Characters: The main character is a redhead knight named Mars who joins the royal guard. He is yet another silent protagonist while most every other NPC in the game will run their mouths at times. Several people are important enough to warrant pictures, mainly the main villain and his four henchman, the royal family characters, and the ilk. That's about all there's to it. The game pulls us into a cliched royal knight sort of deal in which Mars is literally the only person in the game doing anything important. Grade: C-
Plot: And the plot is just as typical. Chronologically speaking, this game takes place after Shining Force II, again I have not played any other games in the series, so I don't know much about them. Mars is the descendant of a great warrior named Jiles, living with his grandparents and accepted as a squire into the Odegan knights. On assigned duty he witnesses intruders, and the royal princess, Satera, gets kidnapped. Guess what that is? Also guess to see who she wants to love at the end?
But before that, we see a glimpse of the main villain Pazort. He's, sort of a textbook villain, and he has a textbook group of four loyal henchman who are elites in comparison to the other underlings. Actually according to Wikipedia, Pazort is a former follower of a character named Zeon who I assume is from a previous Shining game. Anyways Mars arrives too late and one of the henchmen, Karry, takes on the form of princess Satera while the real one is turned into a swan. Calamity at Odegan castle does not happen soonafter however, as the villains mostly just play a waiting game of sorts. Meanwhile Mars rescues the real princess and gets her back to human form, before we get a "who's the real one?" ordeal which I'm sure everyone has seen at some point. When Karry is ousted she reveals Pazort's plan to release "The Dark Titan", which would endanger all of Odegan.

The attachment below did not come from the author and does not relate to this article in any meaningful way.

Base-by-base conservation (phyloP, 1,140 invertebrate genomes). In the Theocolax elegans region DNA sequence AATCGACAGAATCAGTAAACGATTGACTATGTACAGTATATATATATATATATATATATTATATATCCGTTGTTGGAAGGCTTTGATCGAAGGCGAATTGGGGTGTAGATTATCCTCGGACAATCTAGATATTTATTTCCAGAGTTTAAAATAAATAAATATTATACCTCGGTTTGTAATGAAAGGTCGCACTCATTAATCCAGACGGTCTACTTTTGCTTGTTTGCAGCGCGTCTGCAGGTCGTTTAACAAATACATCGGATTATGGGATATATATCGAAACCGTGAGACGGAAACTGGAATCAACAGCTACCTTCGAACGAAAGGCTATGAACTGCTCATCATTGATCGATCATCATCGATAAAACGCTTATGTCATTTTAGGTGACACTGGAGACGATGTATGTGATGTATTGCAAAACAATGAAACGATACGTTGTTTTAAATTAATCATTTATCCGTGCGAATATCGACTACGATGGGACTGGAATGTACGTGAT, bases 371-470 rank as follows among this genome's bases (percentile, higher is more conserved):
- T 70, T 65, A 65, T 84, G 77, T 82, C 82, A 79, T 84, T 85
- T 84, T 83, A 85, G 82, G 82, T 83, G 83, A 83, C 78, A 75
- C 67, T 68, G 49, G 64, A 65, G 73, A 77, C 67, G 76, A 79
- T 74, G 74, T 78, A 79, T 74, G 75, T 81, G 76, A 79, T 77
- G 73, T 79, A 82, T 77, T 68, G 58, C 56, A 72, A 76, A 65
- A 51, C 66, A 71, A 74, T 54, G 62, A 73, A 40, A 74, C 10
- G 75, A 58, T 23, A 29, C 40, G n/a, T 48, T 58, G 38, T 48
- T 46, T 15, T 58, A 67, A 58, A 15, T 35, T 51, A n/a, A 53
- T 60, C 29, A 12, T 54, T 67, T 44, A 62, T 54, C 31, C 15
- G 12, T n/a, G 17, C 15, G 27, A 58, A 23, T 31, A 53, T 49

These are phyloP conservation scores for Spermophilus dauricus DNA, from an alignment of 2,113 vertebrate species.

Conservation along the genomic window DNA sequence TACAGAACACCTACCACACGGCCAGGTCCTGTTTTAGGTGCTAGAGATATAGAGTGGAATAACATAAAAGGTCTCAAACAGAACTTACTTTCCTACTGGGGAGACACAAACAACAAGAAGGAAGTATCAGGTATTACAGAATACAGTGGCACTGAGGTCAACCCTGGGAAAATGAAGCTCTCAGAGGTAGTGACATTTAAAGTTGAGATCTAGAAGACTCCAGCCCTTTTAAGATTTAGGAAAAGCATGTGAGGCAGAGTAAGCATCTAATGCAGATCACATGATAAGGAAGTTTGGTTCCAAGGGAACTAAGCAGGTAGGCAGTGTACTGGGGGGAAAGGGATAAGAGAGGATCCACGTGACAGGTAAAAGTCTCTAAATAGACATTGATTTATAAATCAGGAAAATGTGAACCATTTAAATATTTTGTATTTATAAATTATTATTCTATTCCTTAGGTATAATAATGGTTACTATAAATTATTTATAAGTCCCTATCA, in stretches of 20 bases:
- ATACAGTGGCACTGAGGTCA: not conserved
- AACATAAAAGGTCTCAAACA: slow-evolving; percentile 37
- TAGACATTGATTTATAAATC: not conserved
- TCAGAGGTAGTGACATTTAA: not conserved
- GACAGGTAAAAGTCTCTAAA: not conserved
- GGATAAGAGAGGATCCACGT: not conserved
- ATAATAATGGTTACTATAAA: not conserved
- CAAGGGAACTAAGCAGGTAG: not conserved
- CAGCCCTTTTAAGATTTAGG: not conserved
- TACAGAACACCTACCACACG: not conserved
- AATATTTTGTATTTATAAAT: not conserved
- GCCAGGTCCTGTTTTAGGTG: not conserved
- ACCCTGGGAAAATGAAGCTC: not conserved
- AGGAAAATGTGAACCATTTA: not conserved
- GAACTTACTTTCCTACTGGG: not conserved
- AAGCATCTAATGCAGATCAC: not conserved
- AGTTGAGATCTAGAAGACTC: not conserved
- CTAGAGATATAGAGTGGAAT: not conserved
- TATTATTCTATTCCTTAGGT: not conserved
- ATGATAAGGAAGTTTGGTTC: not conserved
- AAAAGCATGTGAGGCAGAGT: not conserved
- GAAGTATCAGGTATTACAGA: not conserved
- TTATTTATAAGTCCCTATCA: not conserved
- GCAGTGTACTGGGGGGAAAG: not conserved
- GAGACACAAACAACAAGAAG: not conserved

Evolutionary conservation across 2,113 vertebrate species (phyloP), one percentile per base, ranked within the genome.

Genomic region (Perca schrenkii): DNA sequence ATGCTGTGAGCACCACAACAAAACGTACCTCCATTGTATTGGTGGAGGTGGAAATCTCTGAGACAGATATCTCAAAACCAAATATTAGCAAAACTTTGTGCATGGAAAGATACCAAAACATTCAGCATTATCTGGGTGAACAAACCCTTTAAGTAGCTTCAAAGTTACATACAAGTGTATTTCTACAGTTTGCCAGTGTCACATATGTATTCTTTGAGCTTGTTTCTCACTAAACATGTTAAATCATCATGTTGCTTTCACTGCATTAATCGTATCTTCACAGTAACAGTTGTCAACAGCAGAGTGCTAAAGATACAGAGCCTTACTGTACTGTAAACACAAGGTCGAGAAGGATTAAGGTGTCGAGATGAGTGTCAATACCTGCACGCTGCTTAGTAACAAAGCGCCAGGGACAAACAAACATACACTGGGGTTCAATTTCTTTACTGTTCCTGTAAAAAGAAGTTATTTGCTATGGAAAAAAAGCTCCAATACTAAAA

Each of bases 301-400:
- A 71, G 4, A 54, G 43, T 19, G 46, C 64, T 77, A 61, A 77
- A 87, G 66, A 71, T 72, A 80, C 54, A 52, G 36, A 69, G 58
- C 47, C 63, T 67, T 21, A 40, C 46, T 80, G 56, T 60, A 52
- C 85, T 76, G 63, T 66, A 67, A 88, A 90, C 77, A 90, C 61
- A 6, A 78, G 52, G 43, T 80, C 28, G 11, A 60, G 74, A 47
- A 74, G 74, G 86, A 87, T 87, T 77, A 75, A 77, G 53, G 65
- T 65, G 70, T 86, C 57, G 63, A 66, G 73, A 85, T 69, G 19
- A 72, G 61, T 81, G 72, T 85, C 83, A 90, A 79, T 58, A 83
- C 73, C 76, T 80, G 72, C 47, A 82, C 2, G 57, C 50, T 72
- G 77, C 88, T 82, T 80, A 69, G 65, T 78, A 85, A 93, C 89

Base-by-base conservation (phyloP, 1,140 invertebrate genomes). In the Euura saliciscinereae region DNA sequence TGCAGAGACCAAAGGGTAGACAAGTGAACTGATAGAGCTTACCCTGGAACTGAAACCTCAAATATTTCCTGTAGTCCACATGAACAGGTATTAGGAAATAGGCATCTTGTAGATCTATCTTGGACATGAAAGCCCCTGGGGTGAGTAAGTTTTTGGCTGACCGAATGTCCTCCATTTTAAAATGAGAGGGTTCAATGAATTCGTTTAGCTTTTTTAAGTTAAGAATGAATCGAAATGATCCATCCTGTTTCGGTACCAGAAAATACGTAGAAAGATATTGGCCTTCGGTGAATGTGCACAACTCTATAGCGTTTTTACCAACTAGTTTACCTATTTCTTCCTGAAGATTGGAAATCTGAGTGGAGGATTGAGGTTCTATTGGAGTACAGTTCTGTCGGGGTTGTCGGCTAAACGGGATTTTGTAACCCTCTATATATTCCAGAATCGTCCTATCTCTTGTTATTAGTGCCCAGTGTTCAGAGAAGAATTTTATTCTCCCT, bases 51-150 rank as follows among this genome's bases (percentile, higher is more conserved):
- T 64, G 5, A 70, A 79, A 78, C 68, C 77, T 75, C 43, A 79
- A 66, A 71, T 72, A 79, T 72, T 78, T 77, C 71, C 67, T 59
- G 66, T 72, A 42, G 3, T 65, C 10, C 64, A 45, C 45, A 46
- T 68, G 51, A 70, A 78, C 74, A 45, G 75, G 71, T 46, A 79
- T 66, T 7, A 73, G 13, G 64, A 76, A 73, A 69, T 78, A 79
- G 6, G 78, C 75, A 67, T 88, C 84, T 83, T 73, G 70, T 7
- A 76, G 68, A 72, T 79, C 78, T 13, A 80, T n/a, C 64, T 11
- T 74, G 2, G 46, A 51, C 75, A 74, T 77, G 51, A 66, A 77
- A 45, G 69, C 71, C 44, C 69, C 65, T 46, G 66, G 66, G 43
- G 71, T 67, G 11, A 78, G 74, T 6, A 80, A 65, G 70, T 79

But of course, Mars steps in and gets the elemental orbs that are needed, from each of the labyrinths. He also gets the Shining Sword from the Light Labyrinth, following the footsteps that his father did. Then the king opens up the secret labyrinth behind his throne, apparently Pazort is hiding in there for some reason. After defeating four elemental Djinns, the big guy is vulnerable. Pazort does try to take Mars with him. A minor character in this game, Parn, who is from another Shining game, is credited for defeating Pazort but feels remorse since Mars didn't make it back out alive. However, the fairy that you see when you get the game rolling is the one to resurrect Mars and then the game pretty much ends there. Very typical plot this game had, royal king and princess, royal knight, villain with four henchmen, four elements. Yeah, not really all that exciting. There does exist some funny NPC humor though. Grade: C
Music: Didn't really hear much music to be honest. That's because I had to tone down on emulator settings since the louder it got the more rougher it sounded. Won't grade on this since I could barely hear anything.
Overall Grade: C-
I don't know when I will get to the GBA game Shining Soul. I may just play another game in the Shining series instead. But I wasn't a fan of this easily cliched action game. Not the absolute worst I've played, but it really wasn't all that fun and more annoying than anything.